War crimes prosecutors cross examination for Kosovo's Hashim Thaci

Leader of country's independence struggle proclaims his belief in peace through reconciliation

People hold signs as show support for Kosovo's President Hashim Thaci in front of the special tribunal, in The Hague, Netherlands July 13, 2020. REUTERS/ Eva Plevier REFILE - CORRECTING INFORMATION
People hold signs as show support for Kosovo's President Hashim Thaci in front of the special tribunal, in The Hague, Netherlands July 13, 2020. REUTERS/ Eva Plevier REFILE - CORRECTING INFORMATION

Kosovo President Hashim Thaci warned that "nobody can rewrite history" over his role in the 1990s war as he gave evidence under questioning by war crimes investigators.

Prosecutors at The Hague-based Specialist Kosovo Chambers last month indicted him for alleged war crimes and crimes against humanity during Kosovo's 1998-99 uprising against Serbian rule.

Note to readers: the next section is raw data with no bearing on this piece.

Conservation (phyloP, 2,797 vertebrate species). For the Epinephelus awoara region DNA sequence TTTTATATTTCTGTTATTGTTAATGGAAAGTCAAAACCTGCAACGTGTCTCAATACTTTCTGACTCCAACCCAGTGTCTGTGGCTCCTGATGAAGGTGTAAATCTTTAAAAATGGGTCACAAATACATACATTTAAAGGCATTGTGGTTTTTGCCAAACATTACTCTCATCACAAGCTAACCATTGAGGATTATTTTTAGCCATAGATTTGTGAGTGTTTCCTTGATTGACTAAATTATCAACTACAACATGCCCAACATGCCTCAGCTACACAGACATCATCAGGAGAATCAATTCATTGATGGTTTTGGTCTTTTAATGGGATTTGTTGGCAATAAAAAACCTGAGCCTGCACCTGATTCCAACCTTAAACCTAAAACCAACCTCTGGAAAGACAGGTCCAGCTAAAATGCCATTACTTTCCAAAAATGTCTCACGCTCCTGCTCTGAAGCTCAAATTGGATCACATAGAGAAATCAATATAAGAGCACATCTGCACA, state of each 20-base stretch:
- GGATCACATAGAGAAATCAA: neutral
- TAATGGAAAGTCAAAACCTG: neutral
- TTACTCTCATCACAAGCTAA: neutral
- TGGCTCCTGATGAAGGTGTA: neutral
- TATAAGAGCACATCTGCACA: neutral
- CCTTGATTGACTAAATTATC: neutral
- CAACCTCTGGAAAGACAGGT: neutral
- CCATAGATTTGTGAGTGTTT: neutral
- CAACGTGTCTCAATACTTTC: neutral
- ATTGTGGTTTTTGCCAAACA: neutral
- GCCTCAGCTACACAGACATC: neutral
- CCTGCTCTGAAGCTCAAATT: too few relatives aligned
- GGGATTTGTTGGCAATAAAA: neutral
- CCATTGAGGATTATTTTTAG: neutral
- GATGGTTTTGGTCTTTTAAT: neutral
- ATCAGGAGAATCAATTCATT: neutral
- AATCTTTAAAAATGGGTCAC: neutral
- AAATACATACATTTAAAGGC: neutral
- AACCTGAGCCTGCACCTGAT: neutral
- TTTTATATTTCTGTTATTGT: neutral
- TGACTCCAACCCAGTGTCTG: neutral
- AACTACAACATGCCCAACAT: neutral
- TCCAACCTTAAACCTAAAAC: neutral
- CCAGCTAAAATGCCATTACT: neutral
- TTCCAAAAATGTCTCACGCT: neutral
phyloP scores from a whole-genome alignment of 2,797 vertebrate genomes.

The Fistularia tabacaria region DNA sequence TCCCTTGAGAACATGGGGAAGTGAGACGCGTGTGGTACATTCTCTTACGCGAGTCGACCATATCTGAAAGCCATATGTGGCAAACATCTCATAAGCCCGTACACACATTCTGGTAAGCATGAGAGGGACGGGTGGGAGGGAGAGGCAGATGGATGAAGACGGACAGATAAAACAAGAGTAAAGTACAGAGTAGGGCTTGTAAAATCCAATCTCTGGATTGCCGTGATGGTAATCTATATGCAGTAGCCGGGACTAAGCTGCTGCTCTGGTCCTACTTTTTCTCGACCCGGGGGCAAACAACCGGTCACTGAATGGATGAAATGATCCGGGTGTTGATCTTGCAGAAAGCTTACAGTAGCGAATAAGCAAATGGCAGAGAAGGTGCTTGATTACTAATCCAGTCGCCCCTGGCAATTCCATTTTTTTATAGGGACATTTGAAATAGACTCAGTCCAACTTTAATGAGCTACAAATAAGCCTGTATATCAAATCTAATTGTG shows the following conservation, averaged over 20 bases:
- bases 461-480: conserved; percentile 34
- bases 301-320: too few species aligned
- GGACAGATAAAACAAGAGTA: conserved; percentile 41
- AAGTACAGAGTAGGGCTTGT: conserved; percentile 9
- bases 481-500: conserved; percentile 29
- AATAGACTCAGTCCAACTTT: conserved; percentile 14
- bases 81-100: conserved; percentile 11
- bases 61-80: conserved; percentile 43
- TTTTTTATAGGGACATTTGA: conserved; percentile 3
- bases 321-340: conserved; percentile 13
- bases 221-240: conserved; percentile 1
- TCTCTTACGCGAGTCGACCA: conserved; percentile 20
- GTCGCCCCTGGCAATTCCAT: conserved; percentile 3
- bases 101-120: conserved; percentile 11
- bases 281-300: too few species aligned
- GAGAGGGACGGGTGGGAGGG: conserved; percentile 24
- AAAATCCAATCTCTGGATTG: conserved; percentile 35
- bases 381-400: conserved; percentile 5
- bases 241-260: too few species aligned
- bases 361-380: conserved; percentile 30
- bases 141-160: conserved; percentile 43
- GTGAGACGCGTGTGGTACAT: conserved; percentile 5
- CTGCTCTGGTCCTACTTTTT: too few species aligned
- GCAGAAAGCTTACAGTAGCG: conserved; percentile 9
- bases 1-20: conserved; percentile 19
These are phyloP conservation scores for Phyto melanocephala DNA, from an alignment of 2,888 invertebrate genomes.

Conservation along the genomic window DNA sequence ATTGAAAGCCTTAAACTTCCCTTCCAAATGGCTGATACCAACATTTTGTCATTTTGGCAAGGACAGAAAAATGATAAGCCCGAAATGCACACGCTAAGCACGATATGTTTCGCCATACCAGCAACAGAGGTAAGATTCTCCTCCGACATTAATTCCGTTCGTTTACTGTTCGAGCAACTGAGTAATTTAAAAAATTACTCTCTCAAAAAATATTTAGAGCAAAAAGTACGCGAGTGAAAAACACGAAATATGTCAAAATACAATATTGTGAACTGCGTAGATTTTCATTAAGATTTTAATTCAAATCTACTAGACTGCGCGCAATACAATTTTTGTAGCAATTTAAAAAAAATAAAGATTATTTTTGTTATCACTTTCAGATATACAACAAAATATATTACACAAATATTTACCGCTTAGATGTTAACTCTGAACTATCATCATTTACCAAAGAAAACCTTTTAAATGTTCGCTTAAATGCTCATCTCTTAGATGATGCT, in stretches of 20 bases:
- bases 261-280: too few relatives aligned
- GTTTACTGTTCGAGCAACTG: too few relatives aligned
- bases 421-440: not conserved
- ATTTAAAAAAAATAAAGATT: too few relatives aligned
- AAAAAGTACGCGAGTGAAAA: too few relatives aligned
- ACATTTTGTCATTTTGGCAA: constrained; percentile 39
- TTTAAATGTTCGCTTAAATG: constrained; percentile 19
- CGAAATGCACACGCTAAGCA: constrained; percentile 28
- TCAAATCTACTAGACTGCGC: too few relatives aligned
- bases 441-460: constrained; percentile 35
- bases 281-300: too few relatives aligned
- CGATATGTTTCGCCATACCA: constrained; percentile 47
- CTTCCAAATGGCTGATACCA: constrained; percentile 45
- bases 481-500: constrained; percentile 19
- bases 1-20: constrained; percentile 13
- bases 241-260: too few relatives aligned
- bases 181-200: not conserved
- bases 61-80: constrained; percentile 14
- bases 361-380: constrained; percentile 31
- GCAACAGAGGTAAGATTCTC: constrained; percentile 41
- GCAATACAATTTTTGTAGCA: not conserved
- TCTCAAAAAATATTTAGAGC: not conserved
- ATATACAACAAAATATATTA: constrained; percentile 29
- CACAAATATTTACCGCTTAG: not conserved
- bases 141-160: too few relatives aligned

Mr Thaci and others accused were charged with being "criminally responsible for nearly 100 murders" in addition to other crimes against Serb, Roma and Kosovo Albanian victims while he was leader of the rebel Kosovo Liberation Army (KLA).

"I am ready to face the new challenge and succeed for my son, my family, my people and my country," the president said outside the chambers, where banner-waving supporters had gathered.

"Nobody can rewrite history. This is a price of freedom."

President since 2016 and prime minister before that, in recent years Mr Thaci has taken part in talks aimed at normalising ties with Serbia, which still rejects the independence of its former province.

"Kosovo is a success story, I am very proud," Mr Thaci said before entering the heavily secured court building.

"I believe in peace through reconciliation and justice. I believe in dialogue and relations with all nations."

A judge will decide later this year whether to formally charge Mr Thaci, Kosovo's most powerful politician.

Mr Thaci has said that he would resign if the charges were confirmed, insisting that he was innocent and saying on Sunday before his departure for The Hague that "our war was clean and just".

The Kosovo conflict, which claimed about 13,000 lives, was only ended when Nato launched a bombing campaign against Serbian forces that forced them to quit the territory.

Updated: July 13, 2020 05:55 PM

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